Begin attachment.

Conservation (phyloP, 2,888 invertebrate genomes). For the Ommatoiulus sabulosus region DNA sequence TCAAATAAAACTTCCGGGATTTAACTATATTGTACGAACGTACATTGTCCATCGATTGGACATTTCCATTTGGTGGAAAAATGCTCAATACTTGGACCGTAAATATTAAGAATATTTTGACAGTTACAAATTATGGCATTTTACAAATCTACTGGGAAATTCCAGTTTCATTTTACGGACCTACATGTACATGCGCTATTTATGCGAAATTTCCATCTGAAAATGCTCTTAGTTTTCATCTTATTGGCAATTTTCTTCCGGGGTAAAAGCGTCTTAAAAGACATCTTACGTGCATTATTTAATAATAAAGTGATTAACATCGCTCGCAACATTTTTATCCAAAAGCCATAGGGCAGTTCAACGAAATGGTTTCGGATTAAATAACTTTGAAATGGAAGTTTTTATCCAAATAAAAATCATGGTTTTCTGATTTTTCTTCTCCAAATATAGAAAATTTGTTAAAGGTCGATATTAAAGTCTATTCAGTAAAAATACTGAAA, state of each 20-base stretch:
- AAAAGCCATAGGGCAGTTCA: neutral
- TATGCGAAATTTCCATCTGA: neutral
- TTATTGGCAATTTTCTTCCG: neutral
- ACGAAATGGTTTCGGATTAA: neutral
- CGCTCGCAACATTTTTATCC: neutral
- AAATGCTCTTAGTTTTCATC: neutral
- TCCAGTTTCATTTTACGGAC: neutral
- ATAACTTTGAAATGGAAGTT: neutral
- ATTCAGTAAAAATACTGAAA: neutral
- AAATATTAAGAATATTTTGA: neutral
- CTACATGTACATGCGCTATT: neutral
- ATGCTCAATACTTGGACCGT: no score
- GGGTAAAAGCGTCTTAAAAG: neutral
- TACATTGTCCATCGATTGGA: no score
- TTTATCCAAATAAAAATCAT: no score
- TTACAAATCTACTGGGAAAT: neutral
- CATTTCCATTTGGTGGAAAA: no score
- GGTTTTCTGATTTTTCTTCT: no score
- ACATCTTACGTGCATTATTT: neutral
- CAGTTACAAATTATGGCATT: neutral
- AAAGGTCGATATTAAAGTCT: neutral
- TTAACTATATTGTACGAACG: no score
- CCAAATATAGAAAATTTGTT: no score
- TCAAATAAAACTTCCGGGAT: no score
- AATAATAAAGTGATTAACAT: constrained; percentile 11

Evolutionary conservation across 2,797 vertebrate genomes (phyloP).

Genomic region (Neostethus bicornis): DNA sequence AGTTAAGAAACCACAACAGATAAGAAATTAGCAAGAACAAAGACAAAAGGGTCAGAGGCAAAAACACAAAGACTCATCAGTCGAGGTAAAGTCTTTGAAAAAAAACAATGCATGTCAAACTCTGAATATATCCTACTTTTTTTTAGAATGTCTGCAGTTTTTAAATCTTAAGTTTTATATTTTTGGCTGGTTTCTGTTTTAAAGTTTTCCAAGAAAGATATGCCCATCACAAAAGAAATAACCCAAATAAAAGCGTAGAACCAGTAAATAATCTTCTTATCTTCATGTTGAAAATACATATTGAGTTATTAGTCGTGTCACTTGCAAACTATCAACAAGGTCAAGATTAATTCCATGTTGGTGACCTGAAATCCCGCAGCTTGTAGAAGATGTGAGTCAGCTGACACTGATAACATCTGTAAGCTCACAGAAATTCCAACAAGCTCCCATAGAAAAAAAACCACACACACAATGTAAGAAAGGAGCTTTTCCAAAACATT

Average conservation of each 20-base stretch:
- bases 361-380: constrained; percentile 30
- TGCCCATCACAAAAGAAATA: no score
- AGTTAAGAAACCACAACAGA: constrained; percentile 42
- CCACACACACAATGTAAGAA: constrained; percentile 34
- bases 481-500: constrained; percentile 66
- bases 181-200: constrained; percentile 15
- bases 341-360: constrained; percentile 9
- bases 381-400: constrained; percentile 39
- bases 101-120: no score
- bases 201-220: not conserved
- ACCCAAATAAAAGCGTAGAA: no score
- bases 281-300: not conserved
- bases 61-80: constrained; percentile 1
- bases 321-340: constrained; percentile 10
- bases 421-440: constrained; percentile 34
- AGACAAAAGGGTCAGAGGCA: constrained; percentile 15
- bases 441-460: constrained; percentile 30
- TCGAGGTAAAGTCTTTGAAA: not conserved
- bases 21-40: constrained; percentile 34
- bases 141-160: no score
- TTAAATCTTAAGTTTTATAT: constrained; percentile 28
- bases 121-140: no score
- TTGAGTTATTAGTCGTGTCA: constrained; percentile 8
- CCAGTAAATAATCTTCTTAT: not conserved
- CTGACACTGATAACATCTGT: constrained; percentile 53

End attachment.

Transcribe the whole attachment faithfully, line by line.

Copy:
Conservation (phyloP, 2,888 invertebrate genomes). For the Ommatoiulus sabulosus region DNA sequence TCAAATAAAACTTCCGGGATTTAACTATATTGTACGAACGTACATTGTCCATCGATTGGACATTTCCATTTGGTGGAAAAATGCTCAATACTTGGACCGTAAATATTAAGAATATTTTGACAGTTACAAATTATGGCATTTTACAAATCTACTGGGAAATTCCAGTTTCATTTTACGGACCTACATGTACATGCGCTATTTATGCGAAATTTCCATCTGAAAATGCTCTTAGTTTTCATCTTATTGGCAATTTTCTTCCGGGGTAAAAGCGTCTTAAAAGACATCTTACGTGCATTATTTAATAATAAAGTGATTAACATCGCTCGCAACATTTTTATCCAAAAGCCATAGGGCAGTTCAACGAAATGGTTTCGGATTAAATAACTTTGAAATGGAAGTTTTTATCCAAATAAAAATCATGGTTTTCTGATTTTTCTTCTCCAAATATAGAAAATTTGTTAAAGGTCGATATTAAAGTCTATTCAGTAAAAATACTGAAA, state of each 20-base stretch:
- AAAAGCCATAGGGCAGTTCA: neutral
- TATGCGAAATTTCCATCTGA: neutral
- TTATTGGCAATTTTCTTCCG: neutral
- ACGAAATGGTTTCGGATTAA: neutral
- CGCTCGCAACATTTTTATCC: neutral
- AAATGCTCTTAGTTTTCATC: neutral
- TCCAGTTTCATTTTACGGAC: neutral
- ATAACTTTGAAATGGAAGTT: neutral
- ATTCAGTAAAAATACTGAAA: neutral
- AAATATTAAGAATATTTTGA: neutral
- CTACATGTACATGCGCTATT: neutral
- ATGCTCAATACTTGGACCGT: no score
- GGGTAAAAGCGTCTTAAAAG: neutral
- TACATTGTCCATCGATTGGA: no score
- TTTATCCAAATAAAAATCAT: no score
- TTACAAATCTACTGGGAAAT: neutral
- CATTTCCATTTGGTGGAAAA: no score
- GGTTTTCTGATTTTTCTTCT: no score
- ACATCTTACGTGCATTATTT: neutral
- CAGTTACAAATTATGGCATT: neutral
- AAAGGTCGATATTAAAGTCT: neutral
- TTAACTATATTGTACGAACG: no score
- CCAAATATAGAAAATTTGTT: no score
- TCAAATAAAACTTCCGGGAT: no score
- AATAATAAAGTGATTAACAT: constrained; percentile 11

Evolutionary conservation across 2,797 vertebrate genomes (phyloP).

Genomic region (Neostethus bicornis): DNA sequence AGTTAAGAAACCACAACAGATAAGAAATTAGCAAGAACAAAGACAAAAGGGTCAGAGGCAAAAACACAAAGACTCATCAGTCGAGGTAAAGTCTTTGAAAAAAAACAATGCATGTCAAACTCTGAATATATCCTACTTTTTTTTAGAATGTCTGCAGTTTTTAAATCTTAAGTTTTATATTTTTGGCTGGTTTCTGTTTTAAAGTTTTCCAAGAAAGATATGCCCATCACAAAAGAAATAACCCAAATAAAAGCGTAGAACCAGTAAATAATCTTCTTATCTTCATGTTGAAAATACATATTGAGTTATTAGTCGTGTCACTTGCAAACTATCAACAAGGTCAAGATTAATTCCATGTTGGTGACCTGAAATCCCGCAGCTTGTAGAAGATGTGAGTCAGCTGACACTGATAACATCTGTAAGCTCACAGAAATTCCAACAAGCTCCCATAGAAAAAAAACCACACACACAATGTAAGAAAGGAGCTTTTCCAAAACATT

Average conservation of each 20-base stretch:
- bases 361-380: constrained; percentile 30
- TGCCCATCACAAAAGAAATA: no score
- AGTTAAGAAACCACAACAGA: constrained; percentile 42
- CCACACACACAATGTAAGAA: constrained; percentile 34
- bases 481-500: constrained; percentile 66
- bases 181-200: constrained; percentile 15
- bases 341-360: constrained; percentile 9
- bases 381-400: constrained; percentile 39
- bases 101-120: no score
- bases 201-220: not conserved
- ACCCAAATAAAAGCGTAGAA: no score
- bases 281-300: not conserved
- bases 61-80: constrained; percentile 1
- bases 321-340: constrained; percentile 10
- bases 421-440: constrained; percentile 34
- AGACAAAAGGGTCAGAGGCA: constrained; percentile 15
- bases 441-460: constrained; percentile 30
- TCGAGGTAAAGTCTTTGAAA: not conserved
- bases 21-40: constrained; percentile 34
- bases 141-160: no score
- TTAAATCTTAAGTTTTATAT: constrained; percentile 28
- bases 121-140: no score
- TTGAGTTATTAGTCGTGTCA: constrained; percentile 8
- CCAGTAAATAATCTTCTTAT: not conserved
- CTGACACTGATAACATCTGT: constrained; percentile 53